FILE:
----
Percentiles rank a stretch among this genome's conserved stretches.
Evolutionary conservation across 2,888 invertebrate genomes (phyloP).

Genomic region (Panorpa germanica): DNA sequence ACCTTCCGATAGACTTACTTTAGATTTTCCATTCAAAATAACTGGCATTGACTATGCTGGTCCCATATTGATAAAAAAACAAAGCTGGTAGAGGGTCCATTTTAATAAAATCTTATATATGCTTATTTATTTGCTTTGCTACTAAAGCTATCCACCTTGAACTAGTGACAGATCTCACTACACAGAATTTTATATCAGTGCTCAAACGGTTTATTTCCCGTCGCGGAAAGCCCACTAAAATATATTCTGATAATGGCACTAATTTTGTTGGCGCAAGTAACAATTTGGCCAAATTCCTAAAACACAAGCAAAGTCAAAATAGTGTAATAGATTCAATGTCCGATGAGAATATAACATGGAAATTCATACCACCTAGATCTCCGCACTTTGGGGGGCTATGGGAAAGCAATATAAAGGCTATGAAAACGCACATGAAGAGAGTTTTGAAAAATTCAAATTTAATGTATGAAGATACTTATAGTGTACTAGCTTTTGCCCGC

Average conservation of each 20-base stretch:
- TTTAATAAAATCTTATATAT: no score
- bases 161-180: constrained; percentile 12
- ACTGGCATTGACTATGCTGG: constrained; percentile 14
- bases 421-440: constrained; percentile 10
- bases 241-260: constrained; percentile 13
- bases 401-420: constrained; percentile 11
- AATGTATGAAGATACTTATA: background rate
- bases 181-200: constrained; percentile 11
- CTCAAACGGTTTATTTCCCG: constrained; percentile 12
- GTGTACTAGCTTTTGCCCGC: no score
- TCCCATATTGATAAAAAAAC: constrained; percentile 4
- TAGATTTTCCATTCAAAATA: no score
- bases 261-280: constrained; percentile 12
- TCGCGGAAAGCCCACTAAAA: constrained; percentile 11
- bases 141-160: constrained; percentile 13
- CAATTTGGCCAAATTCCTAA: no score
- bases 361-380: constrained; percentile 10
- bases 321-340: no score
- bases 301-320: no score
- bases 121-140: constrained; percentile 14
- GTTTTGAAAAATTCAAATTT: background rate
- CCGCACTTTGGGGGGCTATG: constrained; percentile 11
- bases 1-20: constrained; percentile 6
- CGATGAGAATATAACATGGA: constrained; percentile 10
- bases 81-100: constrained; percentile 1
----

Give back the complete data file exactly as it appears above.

Percentiles rank a stretch among this genome's conserved stretches.
Evolutionary conservation across 2,888 invertebrate genomes (phyloP).

Genomic region (Panorpa germanica): DNA sequence ACCTTCCGATAGACTTACTTTAGATTTTCCATTCAAAATAACTGGCATTGACTATGCTGGTCCCATATTGATAAAAAAACAAAGCTGGTAGAGGGTCCATTTTAATAAAATCTTATATATGCTTATTTATTTGCTTTGCTACTAAAGCTATCCACCTTGAACTAGTGACAGATCTCACTACACAGAATTTTATATCAGTGCTCAAACGGTTTATTTCCCGTCGCGGAAAGCCCACTAAAATATATTCTGATAATGGCACTAATTTTGTTGGCGCAAGTAACAATTTGGCCAAATTCCTAAAACACAAGCAAAGTCAAAATAGTGTAATAGATTCAATGTCCGATGAGAATATAACATGGAAATTCATACCACCTAGATCTCCGCACTTTGGGGGGCTATGGGAAAGCAATATAAAGGCTATGAAAACGCACATGAAGAGAGTTTTGAAAAATTCAAATTTAATGTATGAAGATACTTATAGTGTACTAGCTTTTGCCCGC

Average conservation of each 20-base stretch:
- TTTAATAAAATCTTATATAT: no score
- bases 161-180: constrained; percentile 12
- ACTGGCATTGACTATGCTGG: constrained; percentile 14
- bases 421-440: constrained; percentile 10
- bases 241-260: constrained; percentile 13
- bases 401-420: constrained; percentile 11
- AATGTATGAAGATACTTATA: background rate
- bases 181-200: constrained; percentile 11
- CTCAAACGGTTTATTTCCCG: constrained; percentile 12
- GTGTACTAGCTTTTGCCCGC: no score
- TCCCATATTGATAAAAAAAC: constrained; percentile 4
- TAGATTTTCCATTCAAAATA: no score
- bases 261-280: constrained; percentile 12
- TCGCGGAAAGCCCACTAAAA: constrained; percentile 11
- bases 141-160: constrained; percentile 13
- CAATTTGGCCAAATTCCTAA: no score
- bases 361-380: constrained; percentile 10
- bases 321-340: no score
- bases 301-320: no score
- bases 121-140: constrained; percentile 14
- GTTTTGAAAAATTCAAATTT: background rate
- CCGCACTTTGGGGGGCTATG: constrained; percentile 11
- bases 1-20: constrained; percentile 6
- CGATGAGAATATAACATGGA: constrained; percentile 10
- bases 81-100: constrained; percentile 1